Date of Award

2013

Document Type

Dissertation

Degree Name

Doctor of Philosophy

School

School of Education

Program

Leadership PhD

First Advisor

Duane McBride

Second Advisor

Jerome D. Thayer

Third Advisor

Kiti Freier-Randall

Abstract

Problem: Sexually active youth across the Anglophone/Latin Caribbean have been identified as among the most-at-risk for HIV infection. Studies conducted in the United States have identified parental and religiosity factors associated with adolescent sexual risk-taking, but these relationships remain largely unexplored in the Caribbean region.

Method: This cross-sectional study, based on survey data generated by the Seventh-day Adventist Caribbean Youth Survey, investigated the relationship between parental and adolescent religiosity factors and sexual at-risk behaviors reported by adolescents ages 16-18 years attending Seventh-day Adventist Church-operated secondary schools across the region. Pearson correlations and multiple regression analyses were used to assess the significance and strength of these factors as predictors of adolescent sexual risk-taking, alone and together as a set of predictors. Predetermined criteria for statistical significance and explanatory power were used to evaluate the usefulness of each predictor in prediction model-building for specific sexual at-risk behaviors.

Results: Five predictors achieved statistical significance in relation to one or more sexual at-risk behaviors and met established levels of predictive strength required for inclusion in a prediction model. Parental monitoring was the most consistent overall predictor of adolescent sexual risk-taking, and parental disapproval of adolescent sex the strongest, contributing 22% to explained variance in a prediction model for recent sexualpartnering. The increased presence of all these predictors was consistently related to reduced levels of sexual risk-taking. The other five predictors investigated did not demonstrate sufficient explanatory power to be considered useful as model components.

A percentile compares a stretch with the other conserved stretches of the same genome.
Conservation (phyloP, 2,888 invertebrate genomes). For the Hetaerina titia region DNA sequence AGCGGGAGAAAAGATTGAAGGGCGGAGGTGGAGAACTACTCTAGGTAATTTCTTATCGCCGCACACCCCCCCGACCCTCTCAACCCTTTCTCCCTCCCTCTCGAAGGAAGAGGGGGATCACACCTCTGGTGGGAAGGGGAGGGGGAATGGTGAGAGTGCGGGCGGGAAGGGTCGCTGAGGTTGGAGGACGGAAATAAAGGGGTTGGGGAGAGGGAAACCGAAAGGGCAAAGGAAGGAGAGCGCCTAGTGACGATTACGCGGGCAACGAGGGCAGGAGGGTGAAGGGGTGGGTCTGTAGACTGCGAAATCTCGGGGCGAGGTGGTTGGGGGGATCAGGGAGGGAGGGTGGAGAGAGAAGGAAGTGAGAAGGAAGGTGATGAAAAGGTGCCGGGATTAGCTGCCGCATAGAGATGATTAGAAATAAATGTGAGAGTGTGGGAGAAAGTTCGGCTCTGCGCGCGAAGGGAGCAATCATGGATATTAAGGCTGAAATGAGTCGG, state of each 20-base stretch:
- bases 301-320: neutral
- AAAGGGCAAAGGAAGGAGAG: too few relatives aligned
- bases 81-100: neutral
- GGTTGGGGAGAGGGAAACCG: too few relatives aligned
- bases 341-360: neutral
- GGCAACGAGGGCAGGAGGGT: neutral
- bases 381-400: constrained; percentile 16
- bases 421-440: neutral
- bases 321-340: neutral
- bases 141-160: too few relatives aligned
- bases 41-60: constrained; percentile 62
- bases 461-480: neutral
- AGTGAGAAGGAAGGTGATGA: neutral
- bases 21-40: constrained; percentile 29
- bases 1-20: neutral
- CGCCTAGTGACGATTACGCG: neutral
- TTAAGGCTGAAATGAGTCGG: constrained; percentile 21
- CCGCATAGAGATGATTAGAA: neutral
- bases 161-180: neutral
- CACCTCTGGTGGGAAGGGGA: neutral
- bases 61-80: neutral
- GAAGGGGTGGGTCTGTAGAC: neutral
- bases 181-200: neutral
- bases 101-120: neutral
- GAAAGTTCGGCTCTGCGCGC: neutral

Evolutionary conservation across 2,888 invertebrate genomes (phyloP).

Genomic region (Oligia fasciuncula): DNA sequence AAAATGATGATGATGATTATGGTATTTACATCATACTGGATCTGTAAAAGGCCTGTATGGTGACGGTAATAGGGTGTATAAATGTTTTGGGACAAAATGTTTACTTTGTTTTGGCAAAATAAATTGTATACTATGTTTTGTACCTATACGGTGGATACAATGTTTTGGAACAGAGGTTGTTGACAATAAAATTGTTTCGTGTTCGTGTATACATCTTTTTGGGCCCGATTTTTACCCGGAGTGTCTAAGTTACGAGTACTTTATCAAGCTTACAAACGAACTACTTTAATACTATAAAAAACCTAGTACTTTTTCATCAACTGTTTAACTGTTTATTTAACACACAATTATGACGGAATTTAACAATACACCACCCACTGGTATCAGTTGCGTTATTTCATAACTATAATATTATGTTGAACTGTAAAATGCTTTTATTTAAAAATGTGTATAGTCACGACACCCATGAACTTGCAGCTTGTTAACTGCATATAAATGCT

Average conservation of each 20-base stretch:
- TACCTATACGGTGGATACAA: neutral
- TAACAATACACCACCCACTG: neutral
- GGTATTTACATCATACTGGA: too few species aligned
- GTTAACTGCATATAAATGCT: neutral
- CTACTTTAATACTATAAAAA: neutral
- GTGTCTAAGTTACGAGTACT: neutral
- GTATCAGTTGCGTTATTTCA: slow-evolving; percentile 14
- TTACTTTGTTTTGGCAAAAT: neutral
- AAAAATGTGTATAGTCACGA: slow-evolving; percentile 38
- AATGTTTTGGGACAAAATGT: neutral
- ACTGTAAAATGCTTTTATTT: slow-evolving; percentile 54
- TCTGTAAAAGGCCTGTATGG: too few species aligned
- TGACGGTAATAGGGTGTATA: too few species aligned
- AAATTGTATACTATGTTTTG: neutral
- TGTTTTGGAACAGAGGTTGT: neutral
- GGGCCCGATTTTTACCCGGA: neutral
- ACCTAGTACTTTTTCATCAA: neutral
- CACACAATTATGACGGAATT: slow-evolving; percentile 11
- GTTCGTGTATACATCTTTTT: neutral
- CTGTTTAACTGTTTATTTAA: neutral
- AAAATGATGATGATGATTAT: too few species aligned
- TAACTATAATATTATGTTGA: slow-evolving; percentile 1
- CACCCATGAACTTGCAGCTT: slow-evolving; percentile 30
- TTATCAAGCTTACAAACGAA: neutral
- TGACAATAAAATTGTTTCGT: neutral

The prediction model for number of sexual partners in the last three months, comprised of parental disapproval of adolescent sex, parental monitoring, and importance ascribed to religion, was the strongest, explaining 39% of the variance. The prediction model for sexual experience, comprised of parental disapproval of adolescent sex,parental monitoring, and SDA Church affiliation, explained 25% of the variance. The model for predicting lifetime number of sexual partners, explaining 17% of the variance, included parental disapproval of adolescent sex,parental monitoring, and father connectedness. The prediction model for timing of sexual debut explained 6% of the variance and was comprised of father connectedness and parental monitoring.

Conclusions: Study findings are consistent with conclusions of other researchers that parental and adolescent religiosity factors are important predictors of adolescent sexual risk-taking in the Caribbean region. The prediction models developed here provide focus for efforts toward better protecting youth from life-altering consequences associated with adolescent sexual risk-taking. The predominance of parental monitoring and parental disapproval of adolescent sex as significant predictors across the spectrum of sexual at-risk behaviors suggests that appropriate behavioral control and the conveyance of life-affirming sexual values constitute essential parental skills. Study findings also draw attention to the importance of father connectedness, even as the region moves toward more positive engagement of fathers with their children. The unique contributions of both SDA Church affiliation and importance ascribed to religion suggest value in further investigation into the relationship between adolescent religiosity and sexual risk-taking.

Culturally sensitive programs and resources are needed to equip parents as primary agents in the sexualsocialization of youth. Such programs should concentrate on enhancing father connectedness and developing skills for effective monitoring, communication of life-affirming sexual values, and the spiritual nurture of adolescents. Longitudinal studies to determine causality, studies utilizing more sophisticated measures to further test the relationship between adolescent religiosity and sexual at-risk behavior, and studies exploring the etiology of adolescent condom use constitute priorities for future research.

Subject Area

Youth--Sexual behavior--Caribbean Area, Seventh-day Adventist youth--Caribbean Area, Parental influences, Parent and child

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